As of right now, Georgia is a 2.5-point favorite on The Plains, but I’m taking the Tigers in this one. I think they have what it takes to add another chapter to the book of big wins in big games that it owns.

Could we see yet another miracle exactly six years apart?

Have You Ever Watched An Ed Orgeron Interview With the YouTube Closed Captioning on?

If you have never watched an interview of LSU head coach, Ed Orgeron, on YouTube with the closed captioning on, you’re missing out.

I just thought I couldn’t understand what he says, but after watching the YouTube interview with closed captioning on, I have come to the conclusion that I can understand more of his gibberish than I originally thought I could.

In fact, I found myself laughing at the captions so often that I couldn’t laugh anymore.

It made me feel extremely bad for Coach O. He’s just trying to address the media and the closed captioning just makes his interviews even better than they already are.

It’s quite possibly the funniest interview I have ever watched, and I have been a part of and watched many interviews in my life.

Coach Oregeron has the best interviews hands down. Even if you can’t understand what he is saying which makes it even better.

If you get a chance, I highly recommend looking up Ed Oregeron interviews on YouTube with closed captioning on. I promise you won’t be disappointed.

How Can Anyone, Anywhere Understand Ed Orgeron?

Since Ed Orgeron took over for Les Miles as interim head coach back in 2016, I’ve often found myself referring to him as “Waterboy,” or Donnie Thornberry, from The Thornberrys. It almost seems as if “Coach ‘O'”, as many refer to him, should have a translator or an interpreter with him at all times, or at least during his postgame media interview and postgame press conferences. I can barely understand him when he mutters “Geaux Tigahs,” or Go Tigers, for us non-Cajuns. I find myself pulling for LSU during games just because I want to hear what Coach Orgeron has to say after that. Thus was the case during Saturday night’s game vs. Florida. I was on the phone with a family friend watching the game and we were discussing the gibberish that comes from Coach “‘O”‘. Nobody can understand him. I’m not even sure his players, mentors, co-workers, or even family can understand him. His accent has a strong hint of deep south Louisiana. Even though he needs Rosetta Stone, I can’t help but love the gibberish-speaking, high-energy, energizer-bunny sounding, Bayou-born, Coach Ed Orgeron at LSU.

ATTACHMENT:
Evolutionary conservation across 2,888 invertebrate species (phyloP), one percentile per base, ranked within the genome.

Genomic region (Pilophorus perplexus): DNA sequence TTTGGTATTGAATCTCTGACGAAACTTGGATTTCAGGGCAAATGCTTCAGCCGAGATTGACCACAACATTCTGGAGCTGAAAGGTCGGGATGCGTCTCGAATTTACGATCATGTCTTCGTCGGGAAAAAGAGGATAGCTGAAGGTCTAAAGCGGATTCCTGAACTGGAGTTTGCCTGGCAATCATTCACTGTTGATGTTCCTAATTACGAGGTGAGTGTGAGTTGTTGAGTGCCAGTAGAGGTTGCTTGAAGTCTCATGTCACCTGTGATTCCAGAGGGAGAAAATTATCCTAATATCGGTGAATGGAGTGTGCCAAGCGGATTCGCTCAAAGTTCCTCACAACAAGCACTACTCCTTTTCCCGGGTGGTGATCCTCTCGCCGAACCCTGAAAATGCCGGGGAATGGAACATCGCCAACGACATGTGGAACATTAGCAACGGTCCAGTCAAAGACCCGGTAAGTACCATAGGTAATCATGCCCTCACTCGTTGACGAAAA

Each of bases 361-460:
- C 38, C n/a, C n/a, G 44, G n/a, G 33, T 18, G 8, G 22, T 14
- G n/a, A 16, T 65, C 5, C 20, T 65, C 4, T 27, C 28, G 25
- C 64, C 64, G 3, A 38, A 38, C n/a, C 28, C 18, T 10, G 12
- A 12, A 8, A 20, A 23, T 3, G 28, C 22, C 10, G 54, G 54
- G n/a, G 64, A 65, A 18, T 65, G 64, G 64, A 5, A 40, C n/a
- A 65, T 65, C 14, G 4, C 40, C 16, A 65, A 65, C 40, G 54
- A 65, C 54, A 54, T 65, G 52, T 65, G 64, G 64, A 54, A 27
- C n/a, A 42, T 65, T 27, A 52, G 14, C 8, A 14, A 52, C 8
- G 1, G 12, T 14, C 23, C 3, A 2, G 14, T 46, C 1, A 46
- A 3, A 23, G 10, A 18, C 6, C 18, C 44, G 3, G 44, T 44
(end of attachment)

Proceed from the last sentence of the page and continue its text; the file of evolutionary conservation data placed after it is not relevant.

Tigers Take Down Longhorns in Austin, 45-38

Saturday night’s game between LSU and Texas was set up to a be a show. And it definitely lived up to its billing. LSU’s Joe Burrow went 31-for-39 through the air for 471 yards, an average pass of 12.1 yards, four touchdowns and one interception. Clyde Edwards-Helaire touched the ball 15 times for 87 yards, an average carry of 5.8 yards, one touchdown and a long run of 24 yards. Defensively the Tigers were led by Michael Divinity Jr., who had 20 tackles before the game ended. Texas was led quarterback, Sam Elingher in Saturday’s primetime showdown with LSU but was unable to pull it out.

Auburn Football Radio Broadcasts Will Take Some Time to Get Used To

For the first time since 2003, Rod Bramblett, the longtime Voice of the Auburn Tigers, will be absent from the broadcast booth at Jordan-Hare Stadium. You may remember Rod by his many memorable calls or possibly by a personal interaction with Bramblett. Whether Rod was on the air or not, he never seemed to change a bit. Bramblett was always so sincere and energetic. Rod genuinely cared for every person he came in contact with over the many years that he broadcasted Auburn Athletics. He treated you like family and made sure you felt at home during your time with him. When you left, you would feel as if you had known Rod the entire time. There was just something about him that caught the attention of people from all over the country. His raspy, versatile voice was like none other. He didn’t try to imitate anybody, Rod simply had a velvet voice. Regardless if you were a fan of Auburn or not, you knew the sound of Rod’s voice. This Saturday, hearing the voice of Andy Burcham, although we are familiar with Burcham, will take getting used to as we were welcomed into radio broadcasts for years by the late, great Rod Bramblett. Nevertheless, Auburn Football broadcasts will take some getting used to.